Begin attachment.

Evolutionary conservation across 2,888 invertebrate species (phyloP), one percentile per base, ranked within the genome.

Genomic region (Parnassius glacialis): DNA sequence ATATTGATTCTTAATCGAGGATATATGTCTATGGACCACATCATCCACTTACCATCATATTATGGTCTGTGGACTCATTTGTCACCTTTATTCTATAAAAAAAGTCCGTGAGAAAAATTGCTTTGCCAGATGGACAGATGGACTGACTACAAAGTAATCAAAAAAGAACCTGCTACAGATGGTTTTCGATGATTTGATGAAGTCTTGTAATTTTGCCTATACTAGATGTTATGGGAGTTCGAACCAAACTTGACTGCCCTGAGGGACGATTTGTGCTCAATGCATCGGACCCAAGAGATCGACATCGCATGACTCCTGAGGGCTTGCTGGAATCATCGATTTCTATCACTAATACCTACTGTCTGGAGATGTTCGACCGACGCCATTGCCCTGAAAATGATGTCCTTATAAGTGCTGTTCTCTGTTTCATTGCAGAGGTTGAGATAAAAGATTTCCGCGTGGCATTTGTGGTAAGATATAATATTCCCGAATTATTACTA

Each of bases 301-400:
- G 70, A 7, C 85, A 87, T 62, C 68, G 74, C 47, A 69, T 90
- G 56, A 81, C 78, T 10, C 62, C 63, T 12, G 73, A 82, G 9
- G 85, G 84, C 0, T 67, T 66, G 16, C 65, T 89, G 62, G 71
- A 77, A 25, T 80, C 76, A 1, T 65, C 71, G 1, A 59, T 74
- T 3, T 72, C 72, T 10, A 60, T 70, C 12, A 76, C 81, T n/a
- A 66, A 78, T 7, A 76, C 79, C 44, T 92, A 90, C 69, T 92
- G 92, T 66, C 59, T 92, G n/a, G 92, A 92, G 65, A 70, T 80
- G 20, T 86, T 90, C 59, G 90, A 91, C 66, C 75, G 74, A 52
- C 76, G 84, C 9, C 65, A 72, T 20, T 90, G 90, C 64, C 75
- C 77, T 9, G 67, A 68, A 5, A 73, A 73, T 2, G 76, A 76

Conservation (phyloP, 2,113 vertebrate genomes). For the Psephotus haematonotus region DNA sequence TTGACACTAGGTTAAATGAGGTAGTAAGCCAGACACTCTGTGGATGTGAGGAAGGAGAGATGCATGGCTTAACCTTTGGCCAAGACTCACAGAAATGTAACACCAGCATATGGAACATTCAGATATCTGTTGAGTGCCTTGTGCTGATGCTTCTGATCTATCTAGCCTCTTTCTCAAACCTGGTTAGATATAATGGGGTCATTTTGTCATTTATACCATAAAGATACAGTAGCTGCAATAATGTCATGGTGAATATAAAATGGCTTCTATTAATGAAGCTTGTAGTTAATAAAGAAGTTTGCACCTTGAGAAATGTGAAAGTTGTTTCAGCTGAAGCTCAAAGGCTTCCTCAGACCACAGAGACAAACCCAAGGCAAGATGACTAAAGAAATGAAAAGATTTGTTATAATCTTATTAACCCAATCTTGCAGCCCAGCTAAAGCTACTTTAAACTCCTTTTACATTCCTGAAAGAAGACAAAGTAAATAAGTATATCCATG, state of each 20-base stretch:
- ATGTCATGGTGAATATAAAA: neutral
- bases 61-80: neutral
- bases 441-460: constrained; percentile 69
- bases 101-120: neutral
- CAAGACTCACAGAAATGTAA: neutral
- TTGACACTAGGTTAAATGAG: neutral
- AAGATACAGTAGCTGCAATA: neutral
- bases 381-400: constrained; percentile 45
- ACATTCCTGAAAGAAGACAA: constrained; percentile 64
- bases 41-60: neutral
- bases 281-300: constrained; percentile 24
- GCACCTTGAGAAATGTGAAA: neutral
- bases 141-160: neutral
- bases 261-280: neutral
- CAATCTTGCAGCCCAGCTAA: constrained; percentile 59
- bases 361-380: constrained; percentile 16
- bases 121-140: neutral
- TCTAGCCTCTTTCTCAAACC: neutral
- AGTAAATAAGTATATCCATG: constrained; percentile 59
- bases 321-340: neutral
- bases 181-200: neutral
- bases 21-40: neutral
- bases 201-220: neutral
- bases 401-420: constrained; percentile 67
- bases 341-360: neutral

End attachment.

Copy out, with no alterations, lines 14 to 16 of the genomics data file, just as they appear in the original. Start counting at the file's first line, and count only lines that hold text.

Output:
Conservation (phyloP, 2,113 vertebrate genomes). For the Psephotus haematonotus region DNA sequence TTGACACTAGGTTAAATGAGGTAGTAAGCCAGACACTCTGTGGATGTGAGGAAGGAGAGATGCATGGCTTAACCTTTGGCCAAGACTCACAGAAATGTAACACCAGCATATGGAACATTCAGATATCTGTTGAGTGCCTTGTGCTGATGCTTCTGATCTATCTAGCCTCTTTCTCAAACCTGGTTAGATATAATGGGGTCATTTTGTCATTTATACCATAAAGATACAGTAGCTGCAATAATGTCATGGTGAATATAAAATGGCTTCTATTAATGAAGCTTGTAGTTAATAAAGAAGTTTGCACCTTGAGAAATGTGAAAGTTGTTTCAGCTGAAGCTCAAAGGCTTCCTCAGACCACAGAGACAAACCCAAGGCAAGATGACTAAAGAAATGAAAAGATTTGTTATAATCTTATTAACCCAATCTTGCAGCCCAGCTAAAGCTACTTTAAACTCCTTTTACATTCCTGAAAGAAGACAAAGTAAATAAGTATATCCATG, state of each 20-base stretch:
- ATGTCATGGTGAATATAAAA: neutral
- bases 61-80: neutral